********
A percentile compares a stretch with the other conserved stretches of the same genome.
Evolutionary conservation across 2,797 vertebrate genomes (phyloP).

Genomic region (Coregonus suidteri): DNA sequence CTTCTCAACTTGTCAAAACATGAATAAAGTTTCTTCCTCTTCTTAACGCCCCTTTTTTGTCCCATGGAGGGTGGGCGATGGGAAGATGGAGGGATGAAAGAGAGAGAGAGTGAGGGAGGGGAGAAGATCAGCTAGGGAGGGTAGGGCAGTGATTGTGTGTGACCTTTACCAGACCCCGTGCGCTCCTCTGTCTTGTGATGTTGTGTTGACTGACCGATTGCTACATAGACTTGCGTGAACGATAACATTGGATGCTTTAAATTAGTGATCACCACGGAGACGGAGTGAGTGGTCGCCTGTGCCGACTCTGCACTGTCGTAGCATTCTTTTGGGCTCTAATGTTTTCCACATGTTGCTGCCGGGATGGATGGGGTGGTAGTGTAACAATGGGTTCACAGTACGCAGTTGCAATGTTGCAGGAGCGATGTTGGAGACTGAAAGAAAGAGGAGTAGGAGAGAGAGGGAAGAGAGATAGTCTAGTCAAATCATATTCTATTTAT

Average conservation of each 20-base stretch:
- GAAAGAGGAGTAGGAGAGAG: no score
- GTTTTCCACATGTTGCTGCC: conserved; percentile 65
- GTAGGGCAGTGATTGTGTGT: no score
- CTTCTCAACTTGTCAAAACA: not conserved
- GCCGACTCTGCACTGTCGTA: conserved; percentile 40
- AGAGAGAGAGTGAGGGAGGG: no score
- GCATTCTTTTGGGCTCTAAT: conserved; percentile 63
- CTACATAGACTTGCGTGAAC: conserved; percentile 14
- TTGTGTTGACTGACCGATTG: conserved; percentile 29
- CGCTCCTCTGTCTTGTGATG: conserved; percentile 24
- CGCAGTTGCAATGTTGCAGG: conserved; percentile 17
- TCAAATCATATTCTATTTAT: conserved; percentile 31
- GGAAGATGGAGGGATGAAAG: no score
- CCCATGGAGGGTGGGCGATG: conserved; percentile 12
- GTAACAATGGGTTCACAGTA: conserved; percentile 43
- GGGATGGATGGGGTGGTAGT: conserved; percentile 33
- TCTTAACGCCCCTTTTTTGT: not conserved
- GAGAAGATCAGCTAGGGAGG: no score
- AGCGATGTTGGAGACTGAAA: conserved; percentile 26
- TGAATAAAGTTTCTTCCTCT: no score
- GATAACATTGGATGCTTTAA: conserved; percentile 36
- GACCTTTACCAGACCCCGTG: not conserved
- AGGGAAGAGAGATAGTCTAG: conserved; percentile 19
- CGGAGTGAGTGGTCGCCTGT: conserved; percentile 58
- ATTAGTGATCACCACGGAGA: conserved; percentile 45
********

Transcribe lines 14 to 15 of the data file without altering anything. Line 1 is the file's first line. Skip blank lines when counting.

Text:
- CGCTCCTCTGTCTTGTGATG: conserved; percentile 24
- CGCAGTTGCAATGTTGCAGG: conserved; percentile 17